Use of Emu Oil for Stimulating Skin and Hair Growth

Use of Emu Oil for Stimulating Skin and Hair Growth
Here is the full text on the patent for low temperature processed Emu Oil as a hair loss treatment filed by Dr. Michael Holick MD, PhD of the Boston University Medical Center.

Use of Emu Oil for Stimulating Skin and Hair Growth

Some excerpts of interest:

“It has also been discovered that emu oil can be topically applied to stimulate melanogenesis in the skin and to stimulate hair growth. Thus, emu oil is useful to treat pigmentation disorders such as hypopigmentation, stimulating melanogenesis to enhance skin tanning, and treating disorders relating to disturbances in hair cycling such as alopecia, male pattern baldness, female baldness, and chemotherapy-induced alopecia.”

“The natural diet of the emu consists of seeds, berries, grasses, leaves and plants present within the Australian bush which would be expected to contain a large variety of carotenoids, vitamins, terpenes, saponagens, flavones and other naturally occurring bioactive occurring compounds.”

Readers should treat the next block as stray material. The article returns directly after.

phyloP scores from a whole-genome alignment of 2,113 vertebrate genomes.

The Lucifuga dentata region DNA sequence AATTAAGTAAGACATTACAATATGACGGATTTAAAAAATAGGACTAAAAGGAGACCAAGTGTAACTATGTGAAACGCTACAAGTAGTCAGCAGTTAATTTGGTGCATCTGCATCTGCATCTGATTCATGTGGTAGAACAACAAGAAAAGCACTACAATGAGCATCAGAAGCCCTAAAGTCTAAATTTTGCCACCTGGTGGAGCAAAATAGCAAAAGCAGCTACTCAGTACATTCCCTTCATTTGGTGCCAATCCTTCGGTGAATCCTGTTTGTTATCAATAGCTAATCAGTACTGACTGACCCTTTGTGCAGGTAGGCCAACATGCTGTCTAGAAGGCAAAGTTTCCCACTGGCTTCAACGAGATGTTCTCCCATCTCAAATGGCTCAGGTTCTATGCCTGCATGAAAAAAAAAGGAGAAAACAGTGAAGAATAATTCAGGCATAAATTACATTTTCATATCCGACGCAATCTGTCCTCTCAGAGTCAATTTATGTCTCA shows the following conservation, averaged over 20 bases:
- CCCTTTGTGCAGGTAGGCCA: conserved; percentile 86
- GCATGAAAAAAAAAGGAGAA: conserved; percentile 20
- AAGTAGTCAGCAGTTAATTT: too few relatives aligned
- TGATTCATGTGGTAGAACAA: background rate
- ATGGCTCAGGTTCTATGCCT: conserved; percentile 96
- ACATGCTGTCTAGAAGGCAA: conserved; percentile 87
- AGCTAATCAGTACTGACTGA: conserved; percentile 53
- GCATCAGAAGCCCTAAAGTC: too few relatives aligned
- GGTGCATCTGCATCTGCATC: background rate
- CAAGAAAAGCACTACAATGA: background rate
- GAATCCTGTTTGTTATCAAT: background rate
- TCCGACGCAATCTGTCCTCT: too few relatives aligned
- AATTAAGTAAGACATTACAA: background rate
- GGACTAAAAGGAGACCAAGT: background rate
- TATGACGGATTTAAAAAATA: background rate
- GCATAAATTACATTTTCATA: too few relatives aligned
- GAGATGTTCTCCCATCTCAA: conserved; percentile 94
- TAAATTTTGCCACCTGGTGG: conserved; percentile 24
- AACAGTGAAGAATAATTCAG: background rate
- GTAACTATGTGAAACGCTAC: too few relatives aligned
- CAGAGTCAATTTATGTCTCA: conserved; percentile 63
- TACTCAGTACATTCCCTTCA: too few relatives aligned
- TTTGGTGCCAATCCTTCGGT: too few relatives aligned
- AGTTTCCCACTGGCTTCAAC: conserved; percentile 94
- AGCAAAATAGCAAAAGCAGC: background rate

Comment: this underscores the importance of using Emu Oil from free range roaming birds, virtually all Emu ranching operations in the US use a grain, typically corn based feed.

“In one embodiment, the present invention relates to a method for treating skin conditions of skin slackness, wrinkles, dry skin, and insufficient sebum secretion.”

Comment: Emu Oil out-performs Retin A in its ability to stimulate collagen production.

“In a fourth embodiment, the present invention relates to a method for enhancing skin tanning.”

“In a fifth embodiment, the present invention relates to a method for stimulating growth of mammalian hair”.

“A third aspect of the present invention generally involves enhancing hair follicle development and growth in mammalian skin tissue by contacting the skin tissue with emu oil.”

“This aspect of the present invention has particular utility in the promotion of new hair growth or stimulation of the rate of hair growth, e.g., following chemotherapeutic treatment or for treating a form of alopecia, e.g., male pattern baldness and female hair loss.”

“It can be concluded from these studies that the topical application of emu oil increased the synthesis of DNA in the epidermis which is a measure of increase in the proliferative activity of the epidermis. The increase in pigmentation and hair in the photograph of animals receiving emu oil demonstrates that the topical application of emu oil can stimulate melanogenesis and hair follicle development and growth. The histological analysis demonstrating an increase in the thickness of the epidermis and size and length of the hair follicle provides strong evidence that the topical application of emu oil stimulates skin growth, hair growth and induces the proliferation of the cells around the hair follicle.”